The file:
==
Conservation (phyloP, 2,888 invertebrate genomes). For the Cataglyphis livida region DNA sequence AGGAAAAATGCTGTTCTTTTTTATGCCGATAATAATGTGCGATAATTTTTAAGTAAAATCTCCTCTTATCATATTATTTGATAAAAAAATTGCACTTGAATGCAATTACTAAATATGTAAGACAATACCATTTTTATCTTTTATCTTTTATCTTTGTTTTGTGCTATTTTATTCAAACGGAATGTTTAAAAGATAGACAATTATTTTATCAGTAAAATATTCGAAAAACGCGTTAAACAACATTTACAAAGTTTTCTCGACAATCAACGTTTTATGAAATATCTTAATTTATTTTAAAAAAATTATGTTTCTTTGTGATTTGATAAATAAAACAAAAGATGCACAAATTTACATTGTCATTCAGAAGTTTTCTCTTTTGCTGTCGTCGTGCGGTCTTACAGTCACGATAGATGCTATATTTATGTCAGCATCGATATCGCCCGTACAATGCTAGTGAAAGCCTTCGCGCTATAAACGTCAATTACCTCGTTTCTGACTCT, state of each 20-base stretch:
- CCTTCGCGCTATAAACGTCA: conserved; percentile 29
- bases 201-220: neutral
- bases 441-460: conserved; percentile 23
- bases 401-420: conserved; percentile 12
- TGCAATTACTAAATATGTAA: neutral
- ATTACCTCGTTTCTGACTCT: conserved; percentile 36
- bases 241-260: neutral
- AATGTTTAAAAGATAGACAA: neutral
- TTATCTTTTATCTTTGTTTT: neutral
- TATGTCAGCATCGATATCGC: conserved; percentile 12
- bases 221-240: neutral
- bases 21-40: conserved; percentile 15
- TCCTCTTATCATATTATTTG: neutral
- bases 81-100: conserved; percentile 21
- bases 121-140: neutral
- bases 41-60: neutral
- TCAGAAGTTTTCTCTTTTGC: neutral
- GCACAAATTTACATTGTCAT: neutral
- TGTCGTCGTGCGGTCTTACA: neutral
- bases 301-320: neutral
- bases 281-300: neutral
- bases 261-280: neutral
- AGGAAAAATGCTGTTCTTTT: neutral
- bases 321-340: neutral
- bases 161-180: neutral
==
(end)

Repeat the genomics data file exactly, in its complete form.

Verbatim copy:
Conservation (phyloP, 2,888 invertebrate genomes). For the Cataglyphis livida region DNA sequence AGGAAAAATGCTGTTCTTTTTTATGCCGATAATAATGTGCGATAATTTTTAAGTAAAATCTCCTCTTATCATATTATTTGATAAAAAAATTGCACTTGAATGCAATTACTAAATATGTAAGACAATACCATTTTTATCTTTTATCTTTTATCTTTGTTTTGTGCTATTTTATTCAAACGGAATGTTTAAAAGATAGACAATTATTTTATCAGTAAAATATTCGAAAAACGCGTTAAACAACATTTACAAAGTTTTCTCGACAATCAACGTTTTATGAAATATCTTAATTTATTTTAAAAAAATTATGTTTCTTTGTGATTTGATAAATAAAACAAAAGATGCACAAATTTACATTGTCATTCAGAAGTTTTCTCTTTTGCTGTCGTCGTGCGGTCTTACAGTCACGATAGATGCTATATTTATGTCAGCATCGATATCGCCCGTACAATGCTAGTGAAAGCCTTCGCGCTATAAACGTCAATTACCTCGTTTCTGACTCT, state of each 20-base stretch:
- CCTTCGCGCTATAAACGTCA: conserved; percentile 29
- bases 201-220: neutral
- bases 441-460: conserved; percentile 23
- bases 401-420: conserved; percentile 12
- TGCAATTACTAAATATGTAA: neutral
- ATTACCTCGTTTCTGACTCT: conserved; percentile 36
- bases 241-260: neutral
- AATGTTTAAAAGATAGACAA: neutral
- TTATCTTTTATCTTTGTTTT: neutral
- TATGTCAGCATCGATATCGC: conserved; percentile 12
- bases 221-240: neutral
- bases 21-40: conserved; percentile 15
- TCCTCTTATCATATTATTTG: neutral
- bases 81-100: conserved; percentile 21
- bases 121-140: neutral
- bases 41-60: neutral
- TCAGAAGTTTTCTCTTTTGC: neutral
- GCACAAATTTACATTGTCAT: neutral
- TGTCGTCGTGCGGTCTTACA: neutral
- bases 301-320: neutral
- bases 281-300: neutral
- bases 261-280: neutral
- AGGAAAAATGCTGTTCTTTT: neutral
- bases 321-340: neutral
- bases 161-180: neutral